10. Customs. Sometimes they seem a little weird to us, but let’s face it, they probably think we’re crazy too. I personally adore living in a place with such strong rooted traditions and way of being. Hanoi has been around for 1000 years and is still flourishing. It is fascinating to see how it works here and what we can learn from them. That being said, can you please not park your motorbike in the middle of the intersection?
11. Xe Oms. Thrilling, exciting, they know where they’re going and it’s like an amusement park ride without the long lines.
12. Weekend Trips. While Vietnam has many amazing and beautiful cities that one can go on for a weekend trip, living here is also a great jump-off point for traveling throughout Asia. Weekend in Bangkok? Singapore? Shanghai? Hong Kong? No problem.
13. Gaining strong skills in adapting navigation-don't expect to walk on a sidewalk
14. Learning how to vocalize what you want...for example...if you want the bill, you must shout at your waitress. In the future, I bet you won’t be so shy about taking charge and going after what you want.
15. The pure elation that comes with saying a Vietnamese word or phrase and having a local understand you.
16. Learning humility. When a local shouts at you or gives you a dirty look after they hit you with their bike you will learn that this is actually your fault and you will accept it with grace and dignity.
17. Opportunity. There is an abundance of opportunity for people here, whether it be for professional or personal growth. (Example: It is the only place where a 20 something year old can begin their modeling career)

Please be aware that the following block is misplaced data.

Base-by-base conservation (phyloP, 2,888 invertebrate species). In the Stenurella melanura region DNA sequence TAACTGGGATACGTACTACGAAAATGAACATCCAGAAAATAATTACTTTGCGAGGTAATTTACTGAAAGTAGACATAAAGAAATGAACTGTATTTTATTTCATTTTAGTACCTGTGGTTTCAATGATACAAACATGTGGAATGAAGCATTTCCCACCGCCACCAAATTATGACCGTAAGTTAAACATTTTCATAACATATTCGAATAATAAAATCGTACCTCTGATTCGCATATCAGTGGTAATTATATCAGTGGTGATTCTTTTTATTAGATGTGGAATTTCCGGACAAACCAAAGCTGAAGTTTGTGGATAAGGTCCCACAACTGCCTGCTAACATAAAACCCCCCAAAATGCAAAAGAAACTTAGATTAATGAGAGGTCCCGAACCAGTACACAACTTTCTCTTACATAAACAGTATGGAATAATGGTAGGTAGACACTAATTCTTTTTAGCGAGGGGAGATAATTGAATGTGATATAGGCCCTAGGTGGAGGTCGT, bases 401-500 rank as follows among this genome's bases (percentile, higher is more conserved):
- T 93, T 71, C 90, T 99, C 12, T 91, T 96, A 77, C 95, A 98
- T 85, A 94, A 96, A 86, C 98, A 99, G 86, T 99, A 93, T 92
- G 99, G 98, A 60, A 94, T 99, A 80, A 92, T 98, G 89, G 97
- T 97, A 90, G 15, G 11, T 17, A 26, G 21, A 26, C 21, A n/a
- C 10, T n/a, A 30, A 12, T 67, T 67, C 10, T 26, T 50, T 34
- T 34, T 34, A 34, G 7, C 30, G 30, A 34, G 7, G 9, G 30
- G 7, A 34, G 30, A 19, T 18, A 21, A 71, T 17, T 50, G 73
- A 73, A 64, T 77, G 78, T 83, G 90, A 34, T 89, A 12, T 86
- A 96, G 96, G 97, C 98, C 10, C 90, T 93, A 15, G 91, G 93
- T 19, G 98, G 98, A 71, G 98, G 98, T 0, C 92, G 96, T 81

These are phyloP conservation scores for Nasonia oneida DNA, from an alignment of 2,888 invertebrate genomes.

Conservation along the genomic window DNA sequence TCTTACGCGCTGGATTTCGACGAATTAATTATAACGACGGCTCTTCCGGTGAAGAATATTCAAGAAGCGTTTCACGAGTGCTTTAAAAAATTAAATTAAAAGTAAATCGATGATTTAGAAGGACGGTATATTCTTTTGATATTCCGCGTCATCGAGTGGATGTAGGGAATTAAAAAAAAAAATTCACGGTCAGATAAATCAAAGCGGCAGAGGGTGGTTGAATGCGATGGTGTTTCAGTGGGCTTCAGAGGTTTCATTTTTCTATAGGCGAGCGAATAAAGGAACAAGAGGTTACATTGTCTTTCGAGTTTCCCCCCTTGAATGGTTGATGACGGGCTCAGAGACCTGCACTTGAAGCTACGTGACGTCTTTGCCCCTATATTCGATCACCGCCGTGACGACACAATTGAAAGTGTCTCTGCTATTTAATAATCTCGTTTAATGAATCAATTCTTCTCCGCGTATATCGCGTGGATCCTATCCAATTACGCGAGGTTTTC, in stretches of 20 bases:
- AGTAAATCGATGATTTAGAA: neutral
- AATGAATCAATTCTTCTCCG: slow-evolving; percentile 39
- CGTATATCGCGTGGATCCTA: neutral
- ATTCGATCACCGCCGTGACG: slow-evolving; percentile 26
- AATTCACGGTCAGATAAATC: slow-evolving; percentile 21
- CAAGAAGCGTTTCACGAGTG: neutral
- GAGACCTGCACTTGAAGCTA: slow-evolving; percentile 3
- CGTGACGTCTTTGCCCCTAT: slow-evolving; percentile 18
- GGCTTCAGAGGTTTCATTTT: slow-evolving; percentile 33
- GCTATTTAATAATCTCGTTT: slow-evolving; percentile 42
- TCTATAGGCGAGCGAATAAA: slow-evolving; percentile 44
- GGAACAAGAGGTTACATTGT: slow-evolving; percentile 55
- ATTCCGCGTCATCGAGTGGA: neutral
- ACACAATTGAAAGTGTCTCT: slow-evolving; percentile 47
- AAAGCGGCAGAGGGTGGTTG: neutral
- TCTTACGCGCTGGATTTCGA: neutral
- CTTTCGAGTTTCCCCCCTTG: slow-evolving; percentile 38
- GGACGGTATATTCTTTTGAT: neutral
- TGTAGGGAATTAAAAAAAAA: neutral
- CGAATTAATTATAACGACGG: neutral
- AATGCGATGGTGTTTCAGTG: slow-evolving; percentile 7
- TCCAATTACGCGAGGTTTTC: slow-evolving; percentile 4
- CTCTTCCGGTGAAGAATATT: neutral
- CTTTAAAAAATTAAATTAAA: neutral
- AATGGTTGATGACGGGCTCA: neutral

18. The arts scene. Hanoi has a great arts scene, the talent is immense and manages to blow me away each time. And there are no shortages of art galleries. Amazing ones.
19. Community. The expat community is small and tight knit, giving one a feeling of community and comfort of a small town while actually living in a capital city. (This can also be a negative, everyone knows everyone so if you mishap, then everyone knows. If you want to behave badly, I recommend hanging out with backpackers when you do it, they’ll be gone before you learn their name and they probably won’t remember anyway)
20. Being pale is attractive.
21. It is never boring. How can it be? Even crossing the street is undertaking an adventure.
22. It’s challenging and provocative, it will change you and force you to grow.
23. As it's a fast growing emerging market, there is no better or more exciting time to be here.
24. Perfecting negotiation skills. Bargaining is a part of daily life, and you will become adept at it. You will also learn the art of the perfect time to walk away, which can be applied to other aspects in life.
25. There is a street for everything. While I still don’t understand why this is the case, anything you need is readily available in Hanoi, but it’s all broken down by street. Toy street, underwear street, bedding street, FOOD street, computer street…the list goes on
26. Hot Topic. People back home automatically find you more interesting and worldly if you live out here. They will respect you and think you’re adventurous and exciting. You have good small talk at cocktail parties, because let’s face it, how much can you really talk about the weather? Your loved ones back home will also be very jealous of you and brag about you to others.
27. The people you meet while living as an expat are unlike the majority of those you'll come across at home. It takes a certain type of spirit to pack up and move to Asia, and so any stereotypes about nationalities must be disregarded. Most of the people I've met out here are educated, interesting, adventurous, and approach life with a fresh outlook.
28. It’s Yours. Moving here you can start over in a place where no one knows you. There are no preconceived notions, you can just be. For the first time ever, I feel like the life I am leading is mine.
29. The winters are not (that) cold